Highlights: Alms giving ceremony, fresh food market.
Today was the last day in Laos and marked the second week of my 2016 trip and just like the first Saturday the second one had me up before 5 am. However this time it was to take part in a tradition that started in the 14th century and not be stuck in a plane for hours on end.
Buddhist Alms Giving Ceremony in Luang Prabang involves the novices and monks leaving their monasteries and temples at dawn and the people make offerings. You later say a prayer to look after the ones you care about and I had a specific request in mind this time. You buy sticky rice and food snacks before hand and sit on the ground on a special mat. The monks and novices (monks have both shoulders covered, novices have only one) then walk past you and you provide ever a small ball of sticky rice, which you made earlier, or the snack. You provide the food from your right hand. They walk past very fast so you need to be quick (see video here).
I gave out food for four different monasteries before running out of food. You do keep one sticky rice ball which you later break into three smaller balls and make and offering with a prayer. It probably doesn’t work but it can’t hurt to have a selfless prayer out their in the universe.
From here most of the group headed to the fresh food market which starts at 6 am and had only be going for about 15 minutes on our arrival. They always start the market after the Alms Ceremony as a matter of tradition. We were warned that there might be not pleasant sights of animals in this market but I didn’t see anything particularly bad.
The rest of the day was spend packing, napping (it was a very early start), eating lunch at the ‘best cafe’ in Laos and reading a book before our 3 pm bus taking us to the Luang Prabang airport. At the airport there was really no issues. While I was a little thirsty I only had 1,000 Kip left, down from the 1,000,000 kip I started with. I missed being a millionaire even if it was only worth around $200 AUD.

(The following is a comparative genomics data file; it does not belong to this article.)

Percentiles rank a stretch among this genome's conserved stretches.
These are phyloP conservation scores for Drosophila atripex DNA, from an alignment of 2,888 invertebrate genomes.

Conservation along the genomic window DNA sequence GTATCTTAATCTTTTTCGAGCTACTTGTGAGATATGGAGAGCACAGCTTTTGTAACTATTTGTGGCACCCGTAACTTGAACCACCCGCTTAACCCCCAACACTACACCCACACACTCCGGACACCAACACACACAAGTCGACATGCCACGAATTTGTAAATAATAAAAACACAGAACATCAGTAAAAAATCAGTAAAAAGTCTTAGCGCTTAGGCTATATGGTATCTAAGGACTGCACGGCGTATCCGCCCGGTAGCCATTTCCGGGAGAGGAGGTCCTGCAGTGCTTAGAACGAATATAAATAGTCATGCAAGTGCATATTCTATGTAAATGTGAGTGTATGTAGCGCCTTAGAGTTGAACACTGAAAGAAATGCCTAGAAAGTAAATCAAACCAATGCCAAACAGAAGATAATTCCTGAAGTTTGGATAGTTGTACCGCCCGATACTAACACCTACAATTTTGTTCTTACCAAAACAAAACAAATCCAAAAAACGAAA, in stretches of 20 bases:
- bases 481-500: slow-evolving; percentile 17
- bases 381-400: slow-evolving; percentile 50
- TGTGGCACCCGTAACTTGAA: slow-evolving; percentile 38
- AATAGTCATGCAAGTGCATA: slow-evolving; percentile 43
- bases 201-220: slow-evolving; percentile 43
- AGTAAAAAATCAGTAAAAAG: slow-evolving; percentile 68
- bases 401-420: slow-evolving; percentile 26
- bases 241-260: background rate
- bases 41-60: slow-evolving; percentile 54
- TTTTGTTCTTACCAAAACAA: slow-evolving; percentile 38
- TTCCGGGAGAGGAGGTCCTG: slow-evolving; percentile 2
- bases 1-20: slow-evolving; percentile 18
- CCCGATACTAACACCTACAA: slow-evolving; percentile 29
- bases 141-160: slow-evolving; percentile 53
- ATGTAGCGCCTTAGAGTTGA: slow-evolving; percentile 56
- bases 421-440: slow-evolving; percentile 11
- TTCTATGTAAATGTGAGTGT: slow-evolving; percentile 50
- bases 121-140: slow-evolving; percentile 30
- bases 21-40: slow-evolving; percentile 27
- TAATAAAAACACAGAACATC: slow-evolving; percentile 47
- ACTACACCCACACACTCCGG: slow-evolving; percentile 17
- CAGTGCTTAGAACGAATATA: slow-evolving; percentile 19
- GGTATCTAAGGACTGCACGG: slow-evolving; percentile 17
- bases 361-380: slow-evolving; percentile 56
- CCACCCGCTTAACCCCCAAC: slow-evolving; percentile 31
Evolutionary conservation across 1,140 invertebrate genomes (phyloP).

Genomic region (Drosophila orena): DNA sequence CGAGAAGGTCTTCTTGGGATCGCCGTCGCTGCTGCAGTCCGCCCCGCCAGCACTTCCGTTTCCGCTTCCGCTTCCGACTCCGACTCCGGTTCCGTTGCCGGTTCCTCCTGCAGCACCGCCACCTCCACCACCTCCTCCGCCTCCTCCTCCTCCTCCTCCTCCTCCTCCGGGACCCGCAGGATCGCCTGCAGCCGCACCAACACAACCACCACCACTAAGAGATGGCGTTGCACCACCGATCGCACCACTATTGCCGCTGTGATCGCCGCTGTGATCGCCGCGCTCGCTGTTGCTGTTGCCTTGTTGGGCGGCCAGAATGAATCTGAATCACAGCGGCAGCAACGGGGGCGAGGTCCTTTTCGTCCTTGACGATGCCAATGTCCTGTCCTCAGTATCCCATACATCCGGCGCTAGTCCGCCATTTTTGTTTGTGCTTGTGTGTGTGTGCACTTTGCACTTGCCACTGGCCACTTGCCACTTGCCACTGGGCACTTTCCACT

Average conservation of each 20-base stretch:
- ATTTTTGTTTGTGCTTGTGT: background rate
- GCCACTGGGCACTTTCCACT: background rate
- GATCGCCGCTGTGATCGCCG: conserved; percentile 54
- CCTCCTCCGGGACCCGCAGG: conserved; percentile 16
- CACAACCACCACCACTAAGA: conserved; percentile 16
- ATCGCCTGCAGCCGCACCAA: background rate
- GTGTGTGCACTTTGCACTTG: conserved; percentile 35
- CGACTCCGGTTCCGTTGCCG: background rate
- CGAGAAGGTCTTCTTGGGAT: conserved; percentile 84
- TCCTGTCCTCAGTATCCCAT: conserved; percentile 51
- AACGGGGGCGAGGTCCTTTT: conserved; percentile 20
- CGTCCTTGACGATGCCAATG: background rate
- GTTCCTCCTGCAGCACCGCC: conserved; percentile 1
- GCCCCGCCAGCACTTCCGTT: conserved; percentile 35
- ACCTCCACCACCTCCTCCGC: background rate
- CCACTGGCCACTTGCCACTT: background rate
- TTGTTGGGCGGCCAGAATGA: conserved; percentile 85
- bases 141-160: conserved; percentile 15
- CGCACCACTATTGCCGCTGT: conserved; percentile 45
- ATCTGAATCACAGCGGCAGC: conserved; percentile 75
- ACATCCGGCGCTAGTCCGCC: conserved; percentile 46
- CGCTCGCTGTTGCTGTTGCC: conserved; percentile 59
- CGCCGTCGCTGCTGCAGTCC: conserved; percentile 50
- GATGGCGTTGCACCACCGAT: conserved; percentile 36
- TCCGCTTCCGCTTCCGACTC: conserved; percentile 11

Laos Airlines had me in the first row which is actually the worst seat, you have a bulkhead in front of you so limited leg space and as you enter and exit from the rear of the plane you are the last of the plane. The meal for this very short one hour flight was fine, a small pastry product with rice and carrots inside.
At Hanoi International Airport it was 36 degrees at 6 pm, and warning that we are now into the hottest part of the trip. Just before we got to the bus an intense rain started from nowhere and kept going form this point onwards. The hotel had a few problems with room assignments, but this didn’t directly impact me.
Our CEO BenG gave us a serious safety discussion about Vietnam, never carry a daypack or other bag, cameras secured at all times, leave as must money as possible at the hotel and never venture too far without others in the group (I immediately broke this rule walking about 100 metres to a convenience store but knew it was safe). Basically we need to be super aware, to press home the point BenG reference a women in her group 2 weeks ago who was robbed and assaulted and how 6 out of a group of 18 had their phones stolen in the street. Something to watch out for over the rest of the tour in Vietnam and Cambodia.